- Express – Matte blue/black bead-blasted with laminated hardwood or synthetic stocks and chambered for 2 3/4" and 3" 12 or 20 gauge shotshells. All Expresses have been chambered in 3" in 12 and 20 gauge, but markings have varied.
- Marine – Nickel plated with synthetic stocks.
- Mark 1 - adopted by the United States Marine Corps in the late 1960s and saw service into the 21st century. The Model 870 Mark 1 has a 21 inches (53 cm) barrel with an extended magazine increasing total capacity to 8 rounds, and was fitted with an adapter allowing use of the standard M7 bayonet for the M16 rifle.
- MCS (Modular Combat Shotgun) – A new modular version of the M870 which can be quickly modified with different barrels, magazine tubes, and stocks for different purposes, such as urban combat and door breaching.
- Police – Blued or Parkerized steel with satin walnut, stained hardwood, or synthetic stocks. These models feature a stronger sear spring and magazine spring, and they receive extra care and inspections during assembly. The Police models also often have an extended tube magazine.
- Super Mag – Chambered for 3½" 12 gauge shotshells.
- Wingmaster – Blued steel with high gloss or satin walnut stocks. They have been offered in Skeet, Trap, and field configurations. Originally the basic Wingmaster was chambered for 2 3/4" rounds and came with a fixed choke, and the 3" chambered versions were designated Magnum models. Models built after 1986 offer the RemChoke Interchangeable choke tube system, and the 12 and 20 gauge versions are chambered in 3" for either 2 3/4" or 3" shells. Prior to the introduction of the "Police" model 870, altered Wingmasters were popular among law enforcement.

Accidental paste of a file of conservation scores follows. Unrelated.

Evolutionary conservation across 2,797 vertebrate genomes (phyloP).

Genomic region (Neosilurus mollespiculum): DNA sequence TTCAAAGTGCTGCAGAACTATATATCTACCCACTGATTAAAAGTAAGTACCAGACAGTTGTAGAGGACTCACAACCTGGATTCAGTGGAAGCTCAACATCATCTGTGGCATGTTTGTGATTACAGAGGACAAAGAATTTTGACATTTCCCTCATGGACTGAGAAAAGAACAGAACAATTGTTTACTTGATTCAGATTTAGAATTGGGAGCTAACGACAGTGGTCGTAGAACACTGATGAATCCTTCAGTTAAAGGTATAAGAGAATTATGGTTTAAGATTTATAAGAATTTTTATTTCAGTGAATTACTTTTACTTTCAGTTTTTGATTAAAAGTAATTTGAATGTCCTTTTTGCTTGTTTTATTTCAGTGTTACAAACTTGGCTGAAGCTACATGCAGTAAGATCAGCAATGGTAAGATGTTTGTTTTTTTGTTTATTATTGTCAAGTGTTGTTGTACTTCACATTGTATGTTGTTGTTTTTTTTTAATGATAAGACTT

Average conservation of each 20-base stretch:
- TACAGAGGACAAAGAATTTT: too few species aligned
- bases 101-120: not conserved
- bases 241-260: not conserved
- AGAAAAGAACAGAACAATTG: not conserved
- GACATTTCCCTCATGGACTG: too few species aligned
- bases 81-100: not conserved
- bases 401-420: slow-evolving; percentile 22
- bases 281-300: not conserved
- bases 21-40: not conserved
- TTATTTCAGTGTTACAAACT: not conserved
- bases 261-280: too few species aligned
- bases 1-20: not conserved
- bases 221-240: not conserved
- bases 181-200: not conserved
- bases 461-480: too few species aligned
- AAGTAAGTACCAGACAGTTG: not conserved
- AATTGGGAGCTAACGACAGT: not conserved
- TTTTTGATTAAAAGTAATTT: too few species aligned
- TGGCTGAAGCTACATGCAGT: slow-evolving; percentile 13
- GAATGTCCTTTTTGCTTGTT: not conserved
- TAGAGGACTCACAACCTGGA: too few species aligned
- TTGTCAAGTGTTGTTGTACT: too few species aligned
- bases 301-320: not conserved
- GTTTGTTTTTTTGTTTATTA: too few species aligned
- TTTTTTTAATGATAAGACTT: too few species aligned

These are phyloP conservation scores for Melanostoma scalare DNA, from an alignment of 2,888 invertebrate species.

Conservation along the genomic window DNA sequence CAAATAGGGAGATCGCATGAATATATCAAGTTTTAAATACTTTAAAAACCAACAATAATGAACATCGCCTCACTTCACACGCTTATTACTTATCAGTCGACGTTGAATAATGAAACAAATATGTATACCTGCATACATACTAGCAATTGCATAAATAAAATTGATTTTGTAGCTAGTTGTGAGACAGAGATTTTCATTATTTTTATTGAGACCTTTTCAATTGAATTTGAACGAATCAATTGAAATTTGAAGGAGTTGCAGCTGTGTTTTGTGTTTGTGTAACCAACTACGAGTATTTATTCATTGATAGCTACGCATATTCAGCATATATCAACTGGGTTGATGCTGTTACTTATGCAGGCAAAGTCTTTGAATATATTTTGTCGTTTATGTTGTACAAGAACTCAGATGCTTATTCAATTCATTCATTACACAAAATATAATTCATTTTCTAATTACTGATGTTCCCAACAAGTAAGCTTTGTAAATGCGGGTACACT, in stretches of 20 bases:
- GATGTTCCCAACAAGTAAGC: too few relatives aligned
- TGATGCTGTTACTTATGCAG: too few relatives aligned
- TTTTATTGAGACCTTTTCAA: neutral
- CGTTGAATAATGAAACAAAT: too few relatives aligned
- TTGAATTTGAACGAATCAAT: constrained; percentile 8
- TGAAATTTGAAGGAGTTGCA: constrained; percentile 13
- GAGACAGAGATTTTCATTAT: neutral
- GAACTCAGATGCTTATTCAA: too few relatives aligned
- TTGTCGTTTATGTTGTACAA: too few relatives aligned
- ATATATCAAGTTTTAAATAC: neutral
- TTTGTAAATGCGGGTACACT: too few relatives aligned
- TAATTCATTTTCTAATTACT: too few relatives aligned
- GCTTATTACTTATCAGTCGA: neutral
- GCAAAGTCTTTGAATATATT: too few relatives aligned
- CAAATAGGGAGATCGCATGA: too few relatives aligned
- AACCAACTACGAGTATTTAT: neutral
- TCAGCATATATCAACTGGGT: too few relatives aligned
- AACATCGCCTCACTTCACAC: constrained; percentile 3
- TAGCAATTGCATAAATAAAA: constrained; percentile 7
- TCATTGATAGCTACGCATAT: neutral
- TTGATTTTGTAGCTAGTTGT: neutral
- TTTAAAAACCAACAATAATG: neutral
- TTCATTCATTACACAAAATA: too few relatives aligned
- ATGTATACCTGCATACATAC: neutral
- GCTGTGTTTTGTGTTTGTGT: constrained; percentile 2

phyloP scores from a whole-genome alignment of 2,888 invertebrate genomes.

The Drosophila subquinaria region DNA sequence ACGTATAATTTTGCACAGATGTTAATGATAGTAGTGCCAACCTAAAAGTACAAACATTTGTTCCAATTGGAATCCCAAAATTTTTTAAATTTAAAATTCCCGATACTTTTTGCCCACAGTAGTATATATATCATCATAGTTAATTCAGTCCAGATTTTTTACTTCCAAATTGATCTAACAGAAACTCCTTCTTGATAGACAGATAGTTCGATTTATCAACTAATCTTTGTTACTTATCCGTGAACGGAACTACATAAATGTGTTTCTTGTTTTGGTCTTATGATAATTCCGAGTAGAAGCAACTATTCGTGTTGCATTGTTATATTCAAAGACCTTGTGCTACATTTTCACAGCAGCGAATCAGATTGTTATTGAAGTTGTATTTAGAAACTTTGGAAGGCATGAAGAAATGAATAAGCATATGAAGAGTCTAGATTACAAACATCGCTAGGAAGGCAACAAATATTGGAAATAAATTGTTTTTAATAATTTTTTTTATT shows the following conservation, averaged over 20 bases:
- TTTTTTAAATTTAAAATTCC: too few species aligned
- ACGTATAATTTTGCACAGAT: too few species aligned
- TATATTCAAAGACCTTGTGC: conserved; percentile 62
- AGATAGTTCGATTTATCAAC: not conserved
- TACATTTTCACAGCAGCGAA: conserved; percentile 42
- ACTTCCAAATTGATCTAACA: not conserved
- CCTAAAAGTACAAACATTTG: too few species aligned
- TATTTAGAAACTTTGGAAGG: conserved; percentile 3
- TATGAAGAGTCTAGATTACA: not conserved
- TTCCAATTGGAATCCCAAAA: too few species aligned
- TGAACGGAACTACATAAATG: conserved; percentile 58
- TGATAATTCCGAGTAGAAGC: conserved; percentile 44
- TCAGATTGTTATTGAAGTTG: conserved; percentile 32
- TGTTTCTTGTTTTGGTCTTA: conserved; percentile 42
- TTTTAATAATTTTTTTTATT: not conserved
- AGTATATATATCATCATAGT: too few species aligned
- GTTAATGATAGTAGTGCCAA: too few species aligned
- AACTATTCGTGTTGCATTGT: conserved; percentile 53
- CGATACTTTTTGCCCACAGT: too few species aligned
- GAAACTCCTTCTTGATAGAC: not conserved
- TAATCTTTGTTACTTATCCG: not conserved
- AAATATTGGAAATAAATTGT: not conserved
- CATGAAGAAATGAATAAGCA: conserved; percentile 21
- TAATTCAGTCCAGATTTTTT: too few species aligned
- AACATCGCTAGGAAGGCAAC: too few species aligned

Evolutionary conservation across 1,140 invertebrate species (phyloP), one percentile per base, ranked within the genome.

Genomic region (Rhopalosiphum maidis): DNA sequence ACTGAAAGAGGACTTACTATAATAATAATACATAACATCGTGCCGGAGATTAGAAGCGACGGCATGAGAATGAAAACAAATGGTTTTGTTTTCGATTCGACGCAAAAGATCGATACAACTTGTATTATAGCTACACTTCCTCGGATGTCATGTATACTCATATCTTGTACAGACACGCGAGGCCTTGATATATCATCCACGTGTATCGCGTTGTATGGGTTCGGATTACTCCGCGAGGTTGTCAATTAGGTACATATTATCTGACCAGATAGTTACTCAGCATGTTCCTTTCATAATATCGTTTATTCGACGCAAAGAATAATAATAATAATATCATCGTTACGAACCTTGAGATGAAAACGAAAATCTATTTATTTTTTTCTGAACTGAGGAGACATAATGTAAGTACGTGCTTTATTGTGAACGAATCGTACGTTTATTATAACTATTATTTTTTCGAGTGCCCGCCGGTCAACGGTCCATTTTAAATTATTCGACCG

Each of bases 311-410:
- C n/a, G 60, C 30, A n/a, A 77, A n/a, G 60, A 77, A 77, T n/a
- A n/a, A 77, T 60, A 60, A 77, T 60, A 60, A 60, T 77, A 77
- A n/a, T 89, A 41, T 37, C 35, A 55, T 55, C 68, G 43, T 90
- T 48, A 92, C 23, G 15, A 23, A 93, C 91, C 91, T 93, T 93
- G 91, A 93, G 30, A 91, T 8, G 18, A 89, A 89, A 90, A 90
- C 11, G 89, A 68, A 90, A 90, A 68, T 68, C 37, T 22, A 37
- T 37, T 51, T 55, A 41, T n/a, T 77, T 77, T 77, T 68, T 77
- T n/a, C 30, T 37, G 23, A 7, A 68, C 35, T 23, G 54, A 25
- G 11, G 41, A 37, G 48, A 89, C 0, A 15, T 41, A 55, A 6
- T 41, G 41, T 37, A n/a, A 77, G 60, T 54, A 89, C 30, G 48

Chinese M870 
The M870 copy is a widely-distributed design no longer under patent protection, and most parts interchange freely. In the United States, where Norinco products are specifically non-importable, this gun is imported and sold under the names Norinco Hawk 982 and Interstate Hawk 982.
See also 
- Combat shotgun
- KAC Masterkey
- List of individual weapons of the U.S. Armed Forces (Shotguns)
- List of shotguns
- Norinco HP9-1, Remington 870 derivative.
- Remington 887 Nitro Mag
- Remington model history
- Remington product page
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- Harold Murtz. Gun Digest Treasury (DBI Books, 1994), p.193
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- "An Uncommon Remington 870 Review". Shooters' Journal. 2010-11-05. Retrieved 2011-01-22.
- Canfield, Bruce N. "Combat Shotguns of the Vietnam War" American Rifleman March 2002 pp.44-47&92-95
- "870P Shotgun". Royal Australian Navy. 2010-09-09. Retrieved 2011-01-22.
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- Remington 870 Shotgun makes a comeback
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- "El equipo de los tiradores de precisión de las fuerzas armadas suizas | Armas – Revista Armas | Reportajes de armas cortas, rifles, armamento policial/militar, armas blancas, competiciones". Revista Armas. Retrieved 2011-01-22.
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- Clancy, Tom (1996). Marine: A Guided Tour of a Marine Expeditionary Unit. Berkeley, California: Berkeley Trade. pp. 64, 79–80. ISBN 978-0-425-15454-0.
- Jones, Richard D. Jane's Infantry Weapons 2009/2010. Jane's Information Group; 35 edition (January 27, 2009). ISBN 978-0-7106-2869-5.
- "TIRWR-10-Q-00023". https://www.fbo.gov – Federal Business Opportunities. February 2, 2010. Retrieved 2010-06-10.
- "On the Range". The Sparta Independent. June 02, 2010. Retrieved 2010-06-03.
- Diez, Octavio (2000). Armament and Technology. Lema Publications, S.L. ISBN 84-8463-013-7.
- NRA Staff. "Pennsylvania State Police Select Remington 870". American Rifleman. Retrieved 26 December 2012.
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- Remington page for 870
- Remington page for 870 Tactical
- Remington Military MCS page
- Important differences between Remington 870 Police and 870 Express shotguns
- KAC Masterkey page
- Model 870P MAX Police
- Blog and forum about Remington 870